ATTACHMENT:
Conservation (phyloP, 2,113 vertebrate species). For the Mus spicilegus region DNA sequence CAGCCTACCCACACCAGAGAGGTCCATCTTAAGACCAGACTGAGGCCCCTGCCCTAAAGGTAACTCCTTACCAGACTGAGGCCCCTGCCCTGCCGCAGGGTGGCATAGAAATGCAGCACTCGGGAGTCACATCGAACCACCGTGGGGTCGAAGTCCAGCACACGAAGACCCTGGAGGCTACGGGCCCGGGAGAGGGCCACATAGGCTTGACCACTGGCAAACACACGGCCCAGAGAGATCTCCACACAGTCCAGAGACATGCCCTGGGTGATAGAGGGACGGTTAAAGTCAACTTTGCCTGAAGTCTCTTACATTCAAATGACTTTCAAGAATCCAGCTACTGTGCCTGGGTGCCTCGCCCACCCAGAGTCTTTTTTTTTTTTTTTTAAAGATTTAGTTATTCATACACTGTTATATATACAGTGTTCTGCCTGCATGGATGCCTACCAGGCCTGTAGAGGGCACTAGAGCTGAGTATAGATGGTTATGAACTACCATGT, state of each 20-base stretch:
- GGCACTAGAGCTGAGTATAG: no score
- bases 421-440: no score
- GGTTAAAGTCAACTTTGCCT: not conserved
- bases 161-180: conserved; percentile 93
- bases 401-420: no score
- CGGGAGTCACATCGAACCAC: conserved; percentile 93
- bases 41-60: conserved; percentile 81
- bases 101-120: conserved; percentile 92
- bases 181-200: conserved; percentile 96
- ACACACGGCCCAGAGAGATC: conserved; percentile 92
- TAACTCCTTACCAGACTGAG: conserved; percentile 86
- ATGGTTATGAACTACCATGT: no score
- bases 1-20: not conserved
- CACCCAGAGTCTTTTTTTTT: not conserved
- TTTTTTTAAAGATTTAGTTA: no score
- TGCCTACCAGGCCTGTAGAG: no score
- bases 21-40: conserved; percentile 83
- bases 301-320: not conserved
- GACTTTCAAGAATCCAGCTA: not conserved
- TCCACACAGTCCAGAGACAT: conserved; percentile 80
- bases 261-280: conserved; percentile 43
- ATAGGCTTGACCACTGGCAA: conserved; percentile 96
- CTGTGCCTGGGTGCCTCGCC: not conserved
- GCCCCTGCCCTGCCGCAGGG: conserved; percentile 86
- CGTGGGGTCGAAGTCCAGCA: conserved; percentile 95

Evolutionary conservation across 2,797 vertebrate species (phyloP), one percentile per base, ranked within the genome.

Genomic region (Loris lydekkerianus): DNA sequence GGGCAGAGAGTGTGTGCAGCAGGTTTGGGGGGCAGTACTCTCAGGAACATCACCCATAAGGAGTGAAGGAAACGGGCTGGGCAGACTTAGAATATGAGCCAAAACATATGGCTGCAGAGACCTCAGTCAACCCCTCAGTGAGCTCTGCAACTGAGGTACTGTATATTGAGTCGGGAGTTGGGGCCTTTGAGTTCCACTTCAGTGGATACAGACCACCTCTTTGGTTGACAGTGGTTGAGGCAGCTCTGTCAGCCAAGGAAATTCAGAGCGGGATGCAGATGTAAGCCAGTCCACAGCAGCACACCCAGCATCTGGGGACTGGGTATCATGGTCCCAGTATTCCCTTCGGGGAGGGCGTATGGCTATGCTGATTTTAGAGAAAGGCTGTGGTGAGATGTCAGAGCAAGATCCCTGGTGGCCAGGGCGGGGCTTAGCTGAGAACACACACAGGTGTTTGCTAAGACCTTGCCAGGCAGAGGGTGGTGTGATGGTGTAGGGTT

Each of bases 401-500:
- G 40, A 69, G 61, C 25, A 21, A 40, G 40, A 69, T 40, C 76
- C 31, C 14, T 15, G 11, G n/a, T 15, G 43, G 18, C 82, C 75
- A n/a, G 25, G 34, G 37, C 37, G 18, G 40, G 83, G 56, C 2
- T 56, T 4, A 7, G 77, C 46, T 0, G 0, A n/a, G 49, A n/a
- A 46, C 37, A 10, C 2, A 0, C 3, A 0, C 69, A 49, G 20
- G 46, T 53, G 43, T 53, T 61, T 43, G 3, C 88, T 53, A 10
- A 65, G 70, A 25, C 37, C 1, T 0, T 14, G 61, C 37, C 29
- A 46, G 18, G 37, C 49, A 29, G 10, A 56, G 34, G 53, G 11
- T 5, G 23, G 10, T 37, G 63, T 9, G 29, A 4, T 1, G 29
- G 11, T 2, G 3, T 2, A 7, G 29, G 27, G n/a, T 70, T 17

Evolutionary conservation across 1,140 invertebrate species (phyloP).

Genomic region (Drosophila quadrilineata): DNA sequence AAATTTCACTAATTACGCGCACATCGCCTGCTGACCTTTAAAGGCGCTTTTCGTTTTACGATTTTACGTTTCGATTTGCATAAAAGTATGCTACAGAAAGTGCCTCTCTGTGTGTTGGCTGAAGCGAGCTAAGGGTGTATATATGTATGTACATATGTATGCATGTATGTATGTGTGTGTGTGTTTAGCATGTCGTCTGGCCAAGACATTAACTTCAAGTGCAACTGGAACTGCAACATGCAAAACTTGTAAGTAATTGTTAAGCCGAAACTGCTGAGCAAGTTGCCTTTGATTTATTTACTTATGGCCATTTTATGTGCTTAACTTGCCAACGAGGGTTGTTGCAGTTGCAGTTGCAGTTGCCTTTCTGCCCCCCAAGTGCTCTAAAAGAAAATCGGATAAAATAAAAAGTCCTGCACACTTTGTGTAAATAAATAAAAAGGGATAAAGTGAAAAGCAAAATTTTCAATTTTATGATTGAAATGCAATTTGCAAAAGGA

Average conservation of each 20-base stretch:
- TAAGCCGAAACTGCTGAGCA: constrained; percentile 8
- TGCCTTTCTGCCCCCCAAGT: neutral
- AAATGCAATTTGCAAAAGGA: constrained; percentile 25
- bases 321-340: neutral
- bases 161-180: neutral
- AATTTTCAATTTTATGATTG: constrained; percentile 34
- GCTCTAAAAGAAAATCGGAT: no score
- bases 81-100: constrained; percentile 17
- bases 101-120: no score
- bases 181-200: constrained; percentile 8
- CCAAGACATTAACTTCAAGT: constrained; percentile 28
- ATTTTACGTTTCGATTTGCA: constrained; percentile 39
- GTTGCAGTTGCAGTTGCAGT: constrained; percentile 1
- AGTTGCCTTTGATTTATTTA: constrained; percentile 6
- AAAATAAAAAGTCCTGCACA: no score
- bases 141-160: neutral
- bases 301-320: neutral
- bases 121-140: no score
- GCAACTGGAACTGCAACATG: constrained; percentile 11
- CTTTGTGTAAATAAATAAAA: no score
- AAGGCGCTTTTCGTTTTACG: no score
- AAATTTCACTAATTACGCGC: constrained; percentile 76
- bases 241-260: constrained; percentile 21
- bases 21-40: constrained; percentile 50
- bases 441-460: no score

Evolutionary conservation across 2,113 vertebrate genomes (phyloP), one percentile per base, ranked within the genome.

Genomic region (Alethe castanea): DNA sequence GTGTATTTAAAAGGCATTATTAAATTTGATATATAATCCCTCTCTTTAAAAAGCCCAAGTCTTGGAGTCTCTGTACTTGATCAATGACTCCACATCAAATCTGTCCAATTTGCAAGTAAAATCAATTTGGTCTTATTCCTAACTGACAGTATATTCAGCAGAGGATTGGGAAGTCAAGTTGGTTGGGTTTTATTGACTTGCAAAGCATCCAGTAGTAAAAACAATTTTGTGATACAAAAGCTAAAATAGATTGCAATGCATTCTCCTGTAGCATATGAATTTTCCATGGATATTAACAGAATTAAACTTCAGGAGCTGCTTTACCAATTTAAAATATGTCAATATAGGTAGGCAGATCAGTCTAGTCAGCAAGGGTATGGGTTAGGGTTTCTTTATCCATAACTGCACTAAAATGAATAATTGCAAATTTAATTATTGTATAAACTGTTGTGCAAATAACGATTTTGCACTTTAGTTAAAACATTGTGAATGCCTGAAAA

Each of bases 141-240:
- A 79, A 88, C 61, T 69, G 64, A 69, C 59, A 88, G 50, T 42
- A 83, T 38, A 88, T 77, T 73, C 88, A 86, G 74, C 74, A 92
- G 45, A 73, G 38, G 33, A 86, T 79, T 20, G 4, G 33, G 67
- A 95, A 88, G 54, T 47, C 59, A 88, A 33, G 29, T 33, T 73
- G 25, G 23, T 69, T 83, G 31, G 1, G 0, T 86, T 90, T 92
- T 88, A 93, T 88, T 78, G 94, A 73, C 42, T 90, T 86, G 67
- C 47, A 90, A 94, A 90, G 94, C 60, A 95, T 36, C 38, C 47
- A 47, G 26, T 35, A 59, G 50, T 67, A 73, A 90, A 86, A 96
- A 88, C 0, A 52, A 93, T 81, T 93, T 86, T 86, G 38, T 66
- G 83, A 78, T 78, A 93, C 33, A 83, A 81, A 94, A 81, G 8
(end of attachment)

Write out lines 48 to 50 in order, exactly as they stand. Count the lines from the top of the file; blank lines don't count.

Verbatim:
- AATTTTCAATTTTATGATTG: constrained; percentile 34
- GCTCTAAAAGAAAATCGGAT: no score
- bases 81-100: constrained; percentile 17